Unscrupulous fossil hunters are destroying some of the world's most valuable and important scientific sites by using power tools and even dynamite to plunder collectable specimens worth thousands of pounds.
Now conservationists have put together the world's first code of conduct in an attempt to put an end to the destruction.
Across the UK, fossil collecting has become fashionable, and the one-time passion of amateur collectors has turned into a multi-million-pound business, prompting unscrupulous hunters to go to almost any lengths to secure a rare specimen.
According to Scottish Natural Heritage (SNH) many internationally important sites in Skye, Caithness, Ayrshire and Lesmahagow in south Lanarkshire have already been seriously damaged by the plundering of hunters.
Scotland boasts some of the rarest and most scientifically important fossils in the world, spanning at least 800 million years and ranging from some of the earliest land plants and fish fossils to mammal and dinosaur remains.
With a global trade in "natural history objects", for anything from tiny fossilised fish to large dinosaur skeletons, the black-market business is estimated to be worth more than £50m a year and growing.
As a result, illegal fossil hunters are damaging scientifically important sites and rarely, if ever, record vital information such as the exact location of their finds because they fear competition from other collectors.
The problem of illegal collecting is especially bad in Scotland because many of the sites are in remote locations so disturbance of the area is only detected after the collectors have gone.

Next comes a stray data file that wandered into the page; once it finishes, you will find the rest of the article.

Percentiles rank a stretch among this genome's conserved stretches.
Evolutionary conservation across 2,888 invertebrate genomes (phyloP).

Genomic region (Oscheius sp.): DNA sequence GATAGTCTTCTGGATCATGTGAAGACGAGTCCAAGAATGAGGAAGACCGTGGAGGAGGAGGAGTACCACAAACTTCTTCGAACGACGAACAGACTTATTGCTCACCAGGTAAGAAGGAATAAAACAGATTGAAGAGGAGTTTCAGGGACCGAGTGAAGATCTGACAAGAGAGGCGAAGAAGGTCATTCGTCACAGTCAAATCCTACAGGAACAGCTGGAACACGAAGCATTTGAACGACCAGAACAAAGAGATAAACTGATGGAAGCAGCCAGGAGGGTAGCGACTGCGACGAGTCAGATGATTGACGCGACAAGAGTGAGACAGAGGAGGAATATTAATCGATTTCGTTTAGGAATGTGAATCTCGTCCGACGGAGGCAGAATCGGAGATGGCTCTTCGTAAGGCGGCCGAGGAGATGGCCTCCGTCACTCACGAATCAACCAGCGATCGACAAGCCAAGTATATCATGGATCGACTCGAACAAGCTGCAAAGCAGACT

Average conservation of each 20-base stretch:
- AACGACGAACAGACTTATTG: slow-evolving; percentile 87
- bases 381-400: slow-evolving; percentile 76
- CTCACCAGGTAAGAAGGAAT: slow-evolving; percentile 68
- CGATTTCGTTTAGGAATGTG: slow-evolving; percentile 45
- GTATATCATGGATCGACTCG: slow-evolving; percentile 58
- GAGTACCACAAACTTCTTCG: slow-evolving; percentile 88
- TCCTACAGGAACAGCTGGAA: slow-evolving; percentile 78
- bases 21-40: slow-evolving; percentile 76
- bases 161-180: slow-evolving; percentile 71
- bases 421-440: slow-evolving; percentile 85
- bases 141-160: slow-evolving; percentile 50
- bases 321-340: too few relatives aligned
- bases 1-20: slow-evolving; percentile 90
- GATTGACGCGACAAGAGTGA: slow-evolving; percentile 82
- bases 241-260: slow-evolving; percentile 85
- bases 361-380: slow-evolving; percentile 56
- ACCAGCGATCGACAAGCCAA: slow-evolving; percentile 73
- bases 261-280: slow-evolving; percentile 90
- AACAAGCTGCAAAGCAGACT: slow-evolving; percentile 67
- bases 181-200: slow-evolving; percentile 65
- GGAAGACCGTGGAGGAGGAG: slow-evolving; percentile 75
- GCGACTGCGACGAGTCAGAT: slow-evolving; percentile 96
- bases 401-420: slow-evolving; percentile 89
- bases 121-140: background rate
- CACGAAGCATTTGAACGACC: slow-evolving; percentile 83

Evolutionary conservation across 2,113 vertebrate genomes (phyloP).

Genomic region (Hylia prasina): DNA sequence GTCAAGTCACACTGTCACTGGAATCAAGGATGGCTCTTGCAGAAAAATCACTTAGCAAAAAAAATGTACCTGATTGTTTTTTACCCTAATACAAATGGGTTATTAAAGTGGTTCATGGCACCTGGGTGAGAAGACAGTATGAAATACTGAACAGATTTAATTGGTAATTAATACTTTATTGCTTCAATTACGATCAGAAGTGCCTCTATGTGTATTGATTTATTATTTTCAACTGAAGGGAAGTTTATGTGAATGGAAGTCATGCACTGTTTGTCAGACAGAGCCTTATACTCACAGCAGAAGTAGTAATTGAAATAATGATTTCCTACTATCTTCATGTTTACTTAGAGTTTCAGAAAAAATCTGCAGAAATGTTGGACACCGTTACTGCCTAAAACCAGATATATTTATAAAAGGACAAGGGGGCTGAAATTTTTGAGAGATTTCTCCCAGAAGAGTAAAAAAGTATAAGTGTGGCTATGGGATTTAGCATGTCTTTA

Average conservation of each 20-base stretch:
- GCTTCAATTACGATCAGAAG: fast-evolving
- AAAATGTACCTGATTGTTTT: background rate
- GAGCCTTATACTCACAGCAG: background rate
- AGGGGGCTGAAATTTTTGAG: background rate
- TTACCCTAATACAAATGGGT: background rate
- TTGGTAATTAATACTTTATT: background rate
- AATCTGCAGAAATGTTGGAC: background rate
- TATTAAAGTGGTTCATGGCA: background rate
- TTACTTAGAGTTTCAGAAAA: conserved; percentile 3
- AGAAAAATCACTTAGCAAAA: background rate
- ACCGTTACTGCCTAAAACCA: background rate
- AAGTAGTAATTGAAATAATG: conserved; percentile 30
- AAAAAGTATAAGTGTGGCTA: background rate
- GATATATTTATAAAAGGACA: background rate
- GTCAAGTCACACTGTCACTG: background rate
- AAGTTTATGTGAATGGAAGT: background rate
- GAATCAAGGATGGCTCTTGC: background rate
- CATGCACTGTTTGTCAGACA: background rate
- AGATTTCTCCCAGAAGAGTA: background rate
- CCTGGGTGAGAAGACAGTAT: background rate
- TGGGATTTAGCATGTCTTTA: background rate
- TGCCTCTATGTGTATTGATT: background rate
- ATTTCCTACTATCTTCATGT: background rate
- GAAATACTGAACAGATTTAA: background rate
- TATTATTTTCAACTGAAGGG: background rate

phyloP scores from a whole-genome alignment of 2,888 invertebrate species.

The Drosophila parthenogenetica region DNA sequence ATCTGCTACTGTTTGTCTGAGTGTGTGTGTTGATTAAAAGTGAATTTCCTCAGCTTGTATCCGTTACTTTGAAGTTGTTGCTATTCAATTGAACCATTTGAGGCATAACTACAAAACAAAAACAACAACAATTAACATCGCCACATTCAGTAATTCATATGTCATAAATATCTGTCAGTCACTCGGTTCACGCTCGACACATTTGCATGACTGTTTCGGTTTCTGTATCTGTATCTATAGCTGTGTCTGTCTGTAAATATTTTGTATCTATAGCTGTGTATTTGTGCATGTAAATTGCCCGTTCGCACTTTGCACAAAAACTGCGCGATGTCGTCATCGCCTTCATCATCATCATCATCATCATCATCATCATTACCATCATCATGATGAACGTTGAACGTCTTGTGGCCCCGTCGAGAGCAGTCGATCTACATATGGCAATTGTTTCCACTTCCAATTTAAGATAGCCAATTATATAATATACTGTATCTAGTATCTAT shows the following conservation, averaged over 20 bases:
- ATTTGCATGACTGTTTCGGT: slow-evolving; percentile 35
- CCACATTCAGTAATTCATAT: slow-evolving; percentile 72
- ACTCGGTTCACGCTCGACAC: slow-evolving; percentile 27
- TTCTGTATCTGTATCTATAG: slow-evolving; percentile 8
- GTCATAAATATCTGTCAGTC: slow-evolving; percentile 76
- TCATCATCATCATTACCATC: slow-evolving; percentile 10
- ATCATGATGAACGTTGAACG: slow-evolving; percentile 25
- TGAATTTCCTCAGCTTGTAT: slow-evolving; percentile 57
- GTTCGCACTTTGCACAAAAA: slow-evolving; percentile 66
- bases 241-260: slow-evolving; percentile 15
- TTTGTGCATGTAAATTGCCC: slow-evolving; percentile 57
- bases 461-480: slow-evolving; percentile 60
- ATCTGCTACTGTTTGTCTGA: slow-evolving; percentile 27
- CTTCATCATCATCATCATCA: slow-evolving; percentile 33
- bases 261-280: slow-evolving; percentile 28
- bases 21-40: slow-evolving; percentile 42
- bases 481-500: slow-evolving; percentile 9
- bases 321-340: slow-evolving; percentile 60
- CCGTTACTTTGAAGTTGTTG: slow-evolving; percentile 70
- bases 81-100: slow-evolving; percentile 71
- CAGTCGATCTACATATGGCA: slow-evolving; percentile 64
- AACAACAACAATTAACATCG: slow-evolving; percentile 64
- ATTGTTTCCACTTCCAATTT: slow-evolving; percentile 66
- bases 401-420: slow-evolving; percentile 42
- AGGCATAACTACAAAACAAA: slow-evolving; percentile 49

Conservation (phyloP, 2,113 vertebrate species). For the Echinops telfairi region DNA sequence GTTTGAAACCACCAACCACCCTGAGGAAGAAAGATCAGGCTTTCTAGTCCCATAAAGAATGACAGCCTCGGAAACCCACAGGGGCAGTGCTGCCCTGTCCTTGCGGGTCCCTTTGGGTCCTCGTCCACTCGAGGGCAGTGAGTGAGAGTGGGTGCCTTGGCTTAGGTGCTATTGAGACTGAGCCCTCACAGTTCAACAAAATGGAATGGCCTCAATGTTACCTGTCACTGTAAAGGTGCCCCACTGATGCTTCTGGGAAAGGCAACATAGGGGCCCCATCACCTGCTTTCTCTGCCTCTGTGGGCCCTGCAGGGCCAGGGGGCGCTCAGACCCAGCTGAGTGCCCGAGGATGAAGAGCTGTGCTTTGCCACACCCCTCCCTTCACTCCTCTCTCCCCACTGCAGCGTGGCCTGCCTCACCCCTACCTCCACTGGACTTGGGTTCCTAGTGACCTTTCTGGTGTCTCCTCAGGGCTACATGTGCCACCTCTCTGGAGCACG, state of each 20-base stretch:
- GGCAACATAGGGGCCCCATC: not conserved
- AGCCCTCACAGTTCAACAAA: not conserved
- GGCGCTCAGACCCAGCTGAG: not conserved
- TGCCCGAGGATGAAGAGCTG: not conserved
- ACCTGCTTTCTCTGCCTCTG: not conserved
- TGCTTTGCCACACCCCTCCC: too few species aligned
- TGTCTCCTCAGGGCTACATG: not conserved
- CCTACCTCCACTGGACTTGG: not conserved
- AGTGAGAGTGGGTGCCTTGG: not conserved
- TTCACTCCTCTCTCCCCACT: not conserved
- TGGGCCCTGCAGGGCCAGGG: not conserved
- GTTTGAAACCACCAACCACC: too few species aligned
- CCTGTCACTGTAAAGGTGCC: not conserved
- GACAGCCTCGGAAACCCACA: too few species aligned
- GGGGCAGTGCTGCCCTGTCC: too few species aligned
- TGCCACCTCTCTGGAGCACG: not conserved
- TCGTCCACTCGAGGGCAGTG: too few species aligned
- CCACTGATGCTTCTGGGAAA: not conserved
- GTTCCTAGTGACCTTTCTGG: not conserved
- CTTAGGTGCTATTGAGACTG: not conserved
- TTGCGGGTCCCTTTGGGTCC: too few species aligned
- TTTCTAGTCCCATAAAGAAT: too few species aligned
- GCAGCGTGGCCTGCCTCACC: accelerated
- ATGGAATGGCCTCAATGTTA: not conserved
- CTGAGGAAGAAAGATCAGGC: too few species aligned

"The Scottish Fossil Code will inform the public about Scotland's fascinating fossil heritage and the importance and fun of fossil collecting," says Dr Colin Galbraith, SNH director of policy and advice, "but, crucially, it will also encourage the responsible collecting and care of fossils."
The draft code, which is open to public consultation until 7 September and has been produced with the help of fossil collectors, landowners, palaeontological researchers and others with an interest in Scotland's fossil heritage, aims to establish a nationally agreed framework of advice on best practice in the collection, identification, conservation and storage of specimens.
A shore way to Jurassic treasure
Gerald McSorley holds up a Jurassic fossil, found using legitimate methods, which shows four perfectly preserved vertebrae, complete with spinal cord and blood vessels. The fossil, the remains of a plesiosaur, was found on the shores of Loch Ness in 2003. The most expensive fossilised skeleton sold in the UK, also a plesiosaur, fetched more than £35,000 two years later at an auction in London.